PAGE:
Nestled in the Berkshires, North Adams is ideally positioned to allow residents easy access to the outdoors. Both city parks and public recreation have been central features of community life in North Adams for many years. Through the changing seasons, residents have found ways to enjoy themselves and spend time with their friends and neighbors by going outside.
Many North Adams residents share fond memories of skiing, sledding, and ice skating in the winter months. We used to go sliding, Lorraine Maloney, lifelong North Adams resident, recalls from her childhood in the 1940s. You know where Brayton School is? The hill that has all the greenery, it used to be all bare and everybody slid there in the winter time, it was the sliding place, you know, whether it was on a cardboard or on a sled or whatever and so we really enjoyed that.
Both Maloney and Billy Perenick describe the popularity of ice skating in the city when they were children. According to Perenick:
Volunteers from the neighborhood would shovel off the area and they would have ice skating. North Adams had a public rink down on State Street and the city of North Adams took care of the rink. They had a small building with a pot-bellied stove in it and they burned wood and they had lights and music and so that was quite interesting. Also we had a pond, a lake, it was called Windsor Pond, on the eastern side of the North Adams and the neighbors in there, they would shovel off so they would have an ice skating rink there.
Perenick also describes going up to ski at Dutch Hill during his childhood in the 1940s:
Dutch Hill was twelve miles away from North Adams. They put a rope tow in and the dike was the trail that you could ski for beginners and they had a rope tow and in order to get the people up on the hill, they had a Model A engine. Four cylinder, Model A engine, 1930. And they had a heavy-duty, like a log and rope, and you would hold onto the rope and this pulley would take you up on the lower side of the mountain. That was a big thing back then and that was another thing that we skied, I can remember you could ski a half a day for a dollar, from 12:00 til 3:30. Now, I had a Sunday paper route, so I got up early, I delivered my papers, and at that time I don’t know if we had a car, but I would take my skis, my poles, and I would walk down to Main Street and there was a place called the Hub Restaurant. The owner was part owner of Dutch Hill, there were three partners or four partners. You just had to go into that restaurant, there was someone there going to Dutch Hill. So that was a meeting spot, and if you didn’t, you could go on the next street corner and hitchhike, and you would get a ride up, ski a half a day, have yourself a hot chocolate or maybe a hot dog, and come back with someone who would drop you off on the corner and you’d go home.
Outdoor fun wasn’t limited to the wintertime. Many people remember the parks where children gathered to play baseball or fish, but any patch of woods could become a favorite gathering spot. When school let out for the day, Judith Mahar McConnell and other neighborhood children would explore in the woods behind North Street:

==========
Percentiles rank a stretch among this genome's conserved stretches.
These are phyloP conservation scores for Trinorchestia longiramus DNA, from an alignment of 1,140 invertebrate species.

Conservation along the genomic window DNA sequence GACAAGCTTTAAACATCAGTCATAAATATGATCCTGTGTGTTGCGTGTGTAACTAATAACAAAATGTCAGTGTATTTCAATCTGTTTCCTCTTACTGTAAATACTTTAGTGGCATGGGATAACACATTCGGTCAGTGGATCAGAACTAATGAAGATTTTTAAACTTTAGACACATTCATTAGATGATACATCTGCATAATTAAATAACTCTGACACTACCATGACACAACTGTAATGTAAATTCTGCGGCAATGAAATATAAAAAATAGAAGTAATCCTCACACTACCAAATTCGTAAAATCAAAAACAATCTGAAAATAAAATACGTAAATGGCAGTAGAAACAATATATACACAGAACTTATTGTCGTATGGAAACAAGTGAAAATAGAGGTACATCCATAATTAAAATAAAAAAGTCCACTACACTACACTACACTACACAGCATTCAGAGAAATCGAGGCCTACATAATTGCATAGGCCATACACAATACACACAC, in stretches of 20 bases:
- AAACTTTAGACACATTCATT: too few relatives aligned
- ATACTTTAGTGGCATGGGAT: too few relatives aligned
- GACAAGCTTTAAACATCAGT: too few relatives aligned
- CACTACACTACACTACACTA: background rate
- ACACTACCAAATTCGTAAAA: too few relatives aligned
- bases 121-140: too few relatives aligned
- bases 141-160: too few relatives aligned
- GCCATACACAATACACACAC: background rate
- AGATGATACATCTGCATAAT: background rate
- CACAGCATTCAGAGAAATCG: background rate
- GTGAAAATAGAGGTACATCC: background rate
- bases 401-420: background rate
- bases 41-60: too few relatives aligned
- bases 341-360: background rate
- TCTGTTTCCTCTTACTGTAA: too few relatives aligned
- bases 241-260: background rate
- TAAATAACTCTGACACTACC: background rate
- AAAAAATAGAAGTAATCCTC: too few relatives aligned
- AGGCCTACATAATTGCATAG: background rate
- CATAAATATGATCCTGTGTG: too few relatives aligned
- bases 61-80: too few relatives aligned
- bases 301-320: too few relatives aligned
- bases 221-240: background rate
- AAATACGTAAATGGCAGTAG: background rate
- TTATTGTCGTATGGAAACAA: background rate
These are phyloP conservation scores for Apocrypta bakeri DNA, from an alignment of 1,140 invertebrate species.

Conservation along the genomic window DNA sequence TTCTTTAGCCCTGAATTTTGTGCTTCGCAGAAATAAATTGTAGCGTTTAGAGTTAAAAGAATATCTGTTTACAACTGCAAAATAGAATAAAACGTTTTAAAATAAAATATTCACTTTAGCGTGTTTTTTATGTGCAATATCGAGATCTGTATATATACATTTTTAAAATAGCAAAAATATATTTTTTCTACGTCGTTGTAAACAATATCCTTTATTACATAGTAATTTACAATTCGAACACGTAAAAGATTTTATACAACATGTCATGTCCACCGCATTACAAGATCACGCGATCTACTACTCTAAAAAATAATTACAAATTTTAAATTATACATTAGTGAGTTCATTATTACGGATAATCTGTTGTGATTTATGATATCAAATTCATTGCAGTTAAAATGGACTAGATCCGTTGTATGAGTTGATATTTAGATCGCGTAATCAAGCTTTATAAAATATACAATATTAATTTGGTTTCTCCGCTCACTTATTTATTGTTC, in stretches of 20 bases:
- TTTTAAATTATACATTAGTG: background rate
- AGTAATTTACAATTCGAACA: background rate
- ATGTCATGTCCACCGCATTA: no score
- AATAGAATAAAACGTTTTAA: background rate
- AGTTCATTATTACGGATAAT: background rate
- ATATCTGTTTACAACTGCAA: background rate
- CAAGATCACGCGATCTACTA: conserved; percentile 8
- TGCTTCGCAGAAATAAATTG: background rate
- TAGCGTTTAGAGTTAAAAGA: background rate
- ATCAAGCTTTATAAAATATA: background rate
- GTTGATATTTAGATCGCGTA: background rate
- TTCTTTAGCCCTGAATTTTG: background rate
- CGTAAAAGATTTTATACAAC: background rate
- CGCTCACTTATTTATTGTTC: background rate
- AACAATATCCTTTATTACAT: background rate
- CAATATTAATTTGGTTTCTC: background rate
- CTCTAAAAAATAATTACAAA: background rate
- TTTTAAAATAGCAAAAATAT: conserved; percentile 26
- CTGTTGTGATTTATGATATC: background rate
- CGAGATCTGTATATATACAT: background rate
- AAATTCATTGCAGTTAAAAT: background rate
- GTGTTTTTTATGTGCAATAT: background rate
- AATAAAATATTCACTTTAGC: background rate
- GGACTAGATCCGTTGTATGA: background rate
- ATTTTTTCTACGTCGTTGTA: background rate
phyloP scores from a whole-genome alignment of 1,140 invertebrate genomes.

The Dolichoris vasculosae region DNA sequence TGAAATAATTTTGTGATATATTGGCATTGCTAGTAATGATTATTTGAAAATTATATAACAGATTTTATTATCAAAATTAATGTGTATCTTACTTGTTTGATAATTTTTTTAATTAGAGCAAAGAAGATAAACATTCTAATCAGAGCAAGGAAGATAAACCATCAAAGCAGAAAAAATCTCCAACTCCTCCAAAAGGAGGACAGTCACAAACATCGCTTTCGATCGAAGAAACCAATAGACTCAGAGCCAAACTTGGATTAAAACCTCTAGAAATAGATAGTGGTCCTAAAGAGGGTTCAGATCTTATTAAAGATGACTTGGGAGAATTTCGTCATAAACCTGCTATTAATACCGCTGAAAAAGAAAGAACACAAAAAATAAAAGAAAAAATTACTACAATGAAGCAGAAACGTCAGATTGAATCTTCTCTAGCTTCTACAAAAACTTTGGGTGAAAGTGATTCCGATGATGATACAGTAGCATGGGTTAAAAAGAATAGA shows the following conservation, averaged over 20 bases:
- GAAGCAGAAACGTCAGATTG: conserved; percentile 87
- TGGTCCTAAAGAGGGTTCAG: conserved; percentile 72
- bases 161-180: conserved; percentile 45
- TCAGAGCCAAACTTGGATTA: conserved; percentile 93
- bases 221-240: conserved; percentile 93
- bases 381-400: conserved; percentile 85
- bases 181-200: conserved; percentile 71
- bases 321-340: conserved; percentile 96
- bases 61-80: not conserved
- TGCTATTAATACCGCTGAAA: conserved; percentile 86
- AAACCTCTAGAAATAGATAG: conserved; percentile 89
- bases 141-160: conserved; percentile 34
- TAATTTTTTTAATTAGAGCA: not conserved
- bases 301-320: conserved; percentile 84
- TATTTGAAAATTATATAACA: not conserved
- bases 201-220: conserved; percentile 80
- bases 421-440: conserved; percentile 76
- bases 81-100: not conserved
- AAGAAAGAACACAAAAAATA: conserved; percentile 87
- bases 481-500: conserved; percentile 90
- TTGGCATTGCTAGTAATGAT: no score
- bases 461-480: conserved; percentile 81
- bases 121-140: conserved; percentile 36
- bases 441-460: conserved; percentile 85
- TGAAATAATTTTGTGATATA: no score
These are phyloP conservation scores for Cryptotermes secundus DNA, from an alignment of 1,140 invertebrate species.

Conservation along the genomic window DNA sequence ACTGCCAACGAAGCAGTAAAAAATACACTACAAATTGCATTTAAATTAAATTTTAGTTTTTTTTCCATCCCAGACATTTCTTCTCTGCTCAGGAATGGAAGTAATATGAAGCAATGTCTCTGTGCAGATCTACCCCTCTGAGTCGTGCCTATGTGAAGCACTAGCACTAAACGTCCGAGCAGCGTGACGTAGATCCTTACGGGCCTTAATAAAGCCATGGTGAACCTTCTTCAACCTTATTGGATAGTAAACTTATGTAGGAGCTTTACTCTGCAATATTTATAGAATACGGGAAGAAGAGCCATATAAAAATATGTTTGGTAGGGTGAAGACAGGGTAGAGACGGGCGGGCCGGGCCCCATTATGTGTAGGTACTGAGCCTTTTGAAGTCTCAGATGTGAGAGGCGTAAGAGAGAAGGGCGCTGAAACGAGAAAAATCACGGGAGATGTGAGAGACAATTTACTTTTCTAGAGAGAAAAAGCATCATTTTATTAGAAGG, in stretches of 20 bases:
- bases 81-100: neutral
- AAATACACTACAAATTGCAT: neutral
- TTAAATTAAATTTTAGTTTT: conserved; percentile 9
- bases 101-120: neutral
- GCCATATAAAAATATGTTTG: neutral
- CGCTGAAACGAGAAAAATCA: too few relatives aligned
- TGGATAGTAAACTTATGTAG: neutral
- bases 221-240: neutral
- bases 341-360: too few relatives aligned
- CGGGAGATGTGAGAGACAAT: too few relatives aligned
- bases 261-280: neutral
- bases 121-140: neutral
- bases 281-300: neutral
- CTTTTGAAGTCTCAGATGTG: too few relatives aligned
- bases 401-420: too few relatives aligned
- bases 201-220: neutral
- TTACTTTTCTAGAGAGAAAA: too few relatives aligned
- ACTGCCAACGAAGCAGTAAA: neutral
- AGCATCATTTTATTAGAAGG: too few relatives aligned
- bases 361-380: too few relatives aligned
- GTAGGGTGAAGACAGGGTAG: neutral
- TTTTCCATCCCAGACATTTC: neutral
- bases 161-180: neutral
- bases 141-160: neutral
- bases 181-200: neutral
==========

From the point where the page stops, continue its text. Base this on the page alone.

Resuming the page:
The years that I went to grammar school, we were allowed to come home for lunch. We didn’t pack a lunch or anything. We came home for lunch and went back after lunch and were dismissed like at 3 in the afternoon. And we had woods that are up, that we used to explore and think we were Indians or cowboys and there was a huge rock. We called it a giant rock. And years later when I went strolling through the woods, I said, “this is what we called a giant rock? It’s kind of like Plymouth Rock!” So it was a wonderful neighborhood to grow up in. You’d leave, you’d go out in the morning and you wouldn’t come back til lunch time and then you’d go back out after lunch. And in the summer time you’d have to be called in at suppertime or come in to go to bed, we were outside all the time.
Brooks and ponds on the edges of the city were also popular places to go swimming. Lorraine Maloney describes going to Notch Brook and the Cascades trail on hot summer days in North Adams:
We’d go down there and play in the brook. We’d run down the street. I don’t know why we didn’t wear shoes or anything when we went down. With the tar it was so hot you couldn’t wait to get in the brook over there, but we had lots of fun. We had those big tubes that you played in and so forth down there. Usually in the afternoon most of the kids would gather down there and play. There were a lot of kids my age.
Within the city itself, street games were also commonplace. Steve Melito describes the some of the popular activities from his childhood in the 1970s:
When we played outside, when I was on Franklin Street before sixth grade, we would play tag and kick the can and whiffle ball and Nerf football, kickball. It was great and then over in the west end on Marion Ave it was really more baseball and football, but there were always kids in the neighborhood around and that’s a big change I’ve seen that there’s just not a lot of kids around anymore or else they’re all indoors because everybody’s scared.
For generations, children and adults alike have enjoyed spending time outdoors in and around North Adams. No matter the season, there was always some game to play or some new place to explore.